San Antonio and Austin Police are aggressive in drawing your blood if you refuse to provide a voluntary sample of your breath, blood, or urine, and they are legally entitled to do so.
There are cases where the officer can draw your blood without your consent, and without a warrant. Here is a list of offenses in which an officer is allowed by law to draw your blood without a warrant, and without your consent:
1. You have 2 prior alcohol related driving offenses on your record. (This is your 3rd);
2. If you were operating a motor vehicle with a child under the age of 15;
3. You are suspected of an Intoxicated Manslaughter;
4. You are suspected of an Intoxicated Assault charge;
5. If anyone in the vehicle, other than the driver, was transported to the hospital for medical treatment.

When can I refuse a breath test?

Under Texas law, you have the right to refuse a breath, blood, or urine test in a DWI in Texas if you are arrested for a DWI Class B Misdemeanor (1st Offense with no injuries to someone other than the driver), or DWI Class A Misdemeanor (2nd Offense with no injuries to some other than the driver.) In all other cases the police are allowed to draw your blood without first obtaining a warrant, even if you refuse to provide a sample voluntarily.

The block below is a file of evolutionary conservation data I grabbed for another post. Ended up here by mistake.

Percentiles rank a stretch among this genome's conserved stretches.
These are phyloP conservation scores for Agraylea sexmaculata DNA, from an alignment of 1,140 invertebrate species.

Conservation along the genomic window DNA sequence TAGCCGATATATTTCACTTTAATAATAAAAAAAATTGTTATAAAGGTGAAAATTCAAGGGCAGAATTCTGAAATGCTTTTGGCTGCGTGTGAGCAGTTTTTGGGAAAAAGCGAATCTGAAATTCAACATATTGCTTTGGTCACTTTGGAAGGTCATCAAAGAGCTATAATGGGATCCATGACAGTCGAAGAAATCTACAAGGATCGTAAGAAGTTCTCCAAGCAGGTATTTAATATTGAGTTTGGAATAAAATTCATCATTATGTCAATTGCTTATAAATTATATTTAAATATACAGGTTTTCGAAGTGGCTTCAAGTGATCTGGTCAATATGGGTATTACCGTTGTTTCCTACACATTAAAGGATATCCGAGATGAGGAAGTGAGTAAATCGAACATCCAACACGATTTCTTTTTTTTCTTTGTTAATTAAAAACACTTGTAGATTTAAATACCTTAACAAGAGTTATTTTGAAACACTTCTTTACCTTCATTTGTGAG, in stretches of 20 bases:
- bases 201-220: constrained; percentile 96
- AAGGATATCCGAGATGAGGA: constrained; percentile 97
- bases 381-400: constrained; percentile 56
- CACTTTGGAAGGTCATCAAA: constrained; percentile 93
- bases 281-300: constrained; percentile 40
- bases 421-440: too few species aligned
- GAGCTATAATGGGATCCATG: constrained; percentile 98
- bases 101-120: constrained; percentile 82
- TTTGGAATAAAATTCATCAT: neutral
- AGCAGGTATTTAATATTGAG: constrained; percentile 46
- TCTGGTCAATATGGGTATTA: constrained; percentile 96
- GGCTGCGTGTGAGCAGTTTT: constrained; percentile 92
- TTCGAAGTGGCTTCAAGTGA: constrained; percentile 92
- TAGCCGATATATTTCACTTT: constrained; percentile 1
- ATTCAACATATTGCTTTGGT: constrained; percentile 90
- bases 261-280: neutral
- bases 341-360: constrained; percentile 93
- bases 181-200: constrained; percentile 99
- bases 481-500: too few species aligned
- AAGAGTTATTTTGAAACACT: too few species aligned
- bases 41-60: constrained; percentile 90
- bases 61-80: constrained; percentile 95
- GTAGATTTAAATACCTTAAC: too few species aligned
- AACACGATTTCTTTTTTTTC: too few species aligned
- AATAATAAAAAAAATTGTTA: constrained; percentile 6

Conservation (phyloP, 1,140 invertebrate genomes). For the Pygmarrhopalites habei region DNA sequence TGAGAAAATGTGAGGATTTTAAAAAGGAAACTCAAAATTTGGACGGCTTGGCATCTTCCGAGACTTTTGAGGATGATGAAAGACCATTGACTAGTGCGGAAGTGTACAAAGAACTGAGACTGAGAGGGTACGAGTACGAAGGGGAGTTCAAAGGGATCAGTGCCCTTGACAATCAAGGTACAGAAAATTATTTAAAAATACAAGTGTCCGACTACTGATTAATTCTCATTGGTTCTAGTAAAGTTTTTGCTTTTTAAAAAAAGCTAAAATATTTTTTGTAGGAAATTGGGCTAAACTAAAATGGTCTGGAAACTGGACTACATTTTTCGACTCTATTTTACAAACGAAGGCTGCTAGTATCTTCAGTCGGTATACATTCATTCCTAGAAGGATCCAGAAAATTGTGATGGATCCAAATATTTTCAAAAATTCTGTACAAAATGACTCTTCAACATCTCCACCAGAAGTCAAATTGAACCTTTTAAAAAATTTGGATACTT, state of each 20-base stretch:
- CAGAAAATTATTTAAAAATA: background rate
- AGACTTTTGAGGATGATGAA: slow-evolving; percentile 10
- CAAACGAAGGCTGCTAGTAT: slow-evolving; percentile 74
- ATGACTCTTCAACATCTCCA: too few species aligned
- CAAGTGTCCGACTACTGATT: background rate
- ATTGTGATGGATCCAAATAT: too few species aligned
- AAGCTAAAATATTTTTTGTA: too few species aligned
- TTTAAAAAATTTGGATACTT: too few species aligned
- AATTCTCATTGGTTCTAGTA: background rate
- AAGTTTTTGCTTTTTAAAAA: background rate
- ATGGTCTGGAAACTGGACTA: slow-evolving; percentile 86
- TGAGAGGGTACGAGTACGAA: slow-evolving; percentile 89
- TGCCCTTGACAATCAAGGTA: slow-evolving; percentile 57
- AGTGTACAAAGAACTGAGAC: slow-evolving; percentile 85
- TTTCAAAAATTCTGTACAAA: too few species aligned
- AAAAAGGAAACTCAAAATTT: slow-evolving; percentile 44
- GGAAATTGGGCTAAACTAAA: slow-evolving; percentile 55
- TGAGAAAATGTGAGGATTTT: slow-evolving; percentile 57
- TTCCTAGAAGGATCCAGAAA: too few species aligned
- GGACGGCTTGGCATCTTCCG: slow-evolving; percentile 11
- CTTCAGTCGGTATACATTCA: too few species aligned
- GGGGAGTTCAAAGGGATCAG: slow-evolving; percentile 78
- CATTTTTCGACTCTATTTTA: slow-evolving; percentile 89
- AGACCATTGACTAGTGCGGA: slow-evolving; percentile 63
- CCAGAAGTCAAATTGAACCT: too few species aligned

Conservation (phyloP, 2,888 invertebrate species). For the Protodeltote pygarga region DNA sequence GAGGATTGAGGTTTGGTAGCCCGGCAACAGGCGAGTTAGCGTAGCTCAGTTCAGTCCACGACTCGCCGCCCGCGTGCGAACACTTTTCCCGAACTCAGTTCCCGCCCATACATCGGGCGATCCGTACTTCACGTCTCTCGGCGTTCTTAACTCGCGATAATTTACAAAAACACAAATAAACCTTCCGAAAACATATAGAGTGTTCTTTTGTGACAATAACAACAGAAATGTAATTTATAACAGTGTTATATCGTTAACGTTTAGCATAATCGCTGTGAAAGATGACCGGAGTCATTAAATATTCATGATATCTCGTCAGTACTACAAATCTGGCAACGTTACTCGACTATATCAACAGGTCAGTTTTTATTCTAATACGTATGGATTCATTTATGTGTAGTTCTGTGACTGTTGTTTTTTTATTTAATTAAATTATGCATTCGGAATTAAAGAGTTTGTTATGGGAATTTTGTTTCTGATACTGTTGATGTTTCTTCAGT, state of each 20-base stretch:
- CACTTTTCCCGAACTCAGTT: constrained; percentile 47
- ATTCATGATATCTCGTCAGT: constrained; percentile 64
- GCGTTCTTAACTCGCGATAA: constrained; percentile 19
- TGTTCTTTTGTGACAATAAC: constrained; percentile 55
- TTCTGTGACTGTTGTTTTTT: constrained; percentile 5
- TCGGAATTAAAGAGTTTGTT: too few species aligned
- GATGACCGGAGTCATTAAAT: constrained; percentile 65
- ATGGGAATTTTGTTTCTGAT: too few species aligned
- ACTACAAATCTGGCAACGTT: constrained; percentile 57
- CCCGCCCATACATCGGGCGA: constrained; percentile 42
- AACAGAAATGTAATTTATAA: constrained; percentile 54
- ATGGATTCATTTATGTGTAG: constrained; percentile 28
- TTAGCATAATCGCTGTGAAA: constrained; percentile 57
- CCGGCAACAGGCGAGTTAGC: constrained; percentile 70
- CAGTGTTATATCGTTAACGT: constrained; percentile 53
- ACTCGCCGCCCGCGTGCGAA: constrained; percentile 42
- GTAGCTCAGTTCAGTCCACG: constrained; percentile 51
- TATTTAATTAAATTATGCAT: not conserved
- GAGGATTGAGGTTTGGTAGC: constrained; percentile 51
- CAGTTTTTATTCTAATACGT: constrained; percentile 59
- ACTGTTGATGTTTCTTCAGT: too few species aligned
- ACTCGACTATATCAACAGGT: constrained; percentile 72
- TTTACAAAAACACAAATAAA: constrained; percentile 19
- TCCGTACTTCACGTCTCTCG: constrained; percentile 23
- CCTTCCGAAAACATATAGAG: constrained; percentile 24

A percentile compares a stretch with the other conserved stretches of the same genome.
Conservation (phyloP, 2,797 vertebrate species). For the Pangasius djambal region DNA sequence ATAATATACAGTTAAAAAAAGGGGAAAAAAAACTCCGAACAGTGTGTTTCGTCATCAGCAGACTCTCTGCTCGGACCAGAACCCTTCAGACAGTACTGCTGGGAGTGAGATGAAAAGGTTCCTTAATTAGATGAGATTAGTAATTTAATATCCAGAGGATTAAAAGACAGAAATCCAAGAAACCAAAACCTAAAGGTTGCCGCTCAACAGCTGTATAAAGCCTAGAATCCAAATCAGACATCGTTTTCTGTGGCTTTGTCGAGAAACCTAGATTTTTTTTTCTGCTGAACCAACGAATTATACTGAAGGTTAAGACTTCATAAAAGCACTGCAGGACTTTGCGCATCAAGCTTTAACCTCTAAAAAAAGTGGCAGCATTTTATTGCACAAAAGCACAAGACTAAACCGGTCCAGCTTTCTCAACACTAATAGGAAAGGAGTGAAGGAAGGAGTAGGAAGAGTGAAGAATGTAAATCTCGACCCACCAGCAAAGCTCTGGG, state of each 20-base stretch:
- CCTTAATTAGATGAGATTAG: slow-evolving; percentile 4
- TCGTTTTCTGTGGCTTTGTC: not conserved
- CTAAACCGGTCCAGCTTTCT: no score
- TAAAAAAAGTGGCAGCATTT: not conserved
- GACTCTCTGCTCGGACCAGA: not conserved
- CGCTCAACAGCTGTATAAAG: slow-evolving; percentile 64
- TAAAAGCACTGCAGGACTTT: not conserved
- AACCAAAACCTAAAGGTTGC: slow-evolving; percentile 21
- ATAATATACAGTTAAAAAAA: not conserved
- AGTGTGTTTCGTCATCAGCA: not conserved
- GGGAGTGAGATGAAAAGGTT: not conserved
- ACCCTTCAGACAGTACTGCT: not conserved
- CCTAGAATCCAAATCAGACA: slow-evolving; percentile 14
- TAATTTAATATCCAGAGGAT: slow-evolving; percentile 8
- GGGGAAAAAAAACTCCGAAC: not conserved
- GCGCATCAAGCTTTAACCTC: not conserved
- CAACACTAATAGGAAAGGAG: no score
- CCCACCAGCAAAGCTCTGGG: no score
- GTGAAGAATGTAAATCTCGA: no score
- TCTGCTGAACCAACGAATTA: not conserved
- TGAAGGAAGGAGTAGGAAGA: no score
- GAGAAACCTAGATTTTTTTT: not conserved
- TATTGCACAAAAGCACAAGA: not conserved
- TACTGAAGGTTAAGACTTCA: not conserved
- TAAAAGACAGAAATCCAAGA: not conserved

With the advent of No Refusal Weekend, the Austin and San Antonio Police will apply for a search warrant to draw your blood on a Class B or Class A Misdemeanor DWI. The police are not, however, allowed to draw your blood in these two cases without either your consent or a warrant. Learn more about No Refusal weekend…
A Texas License Suspension is the first line of defense against a DWI in Texas. Our San Antonio DWI lawyers, and Austin, TX DWI lawyers are ready to help you protect your Texas driver’s license. If you have been arrested for DWI in Texas then call us right now for a free consultation!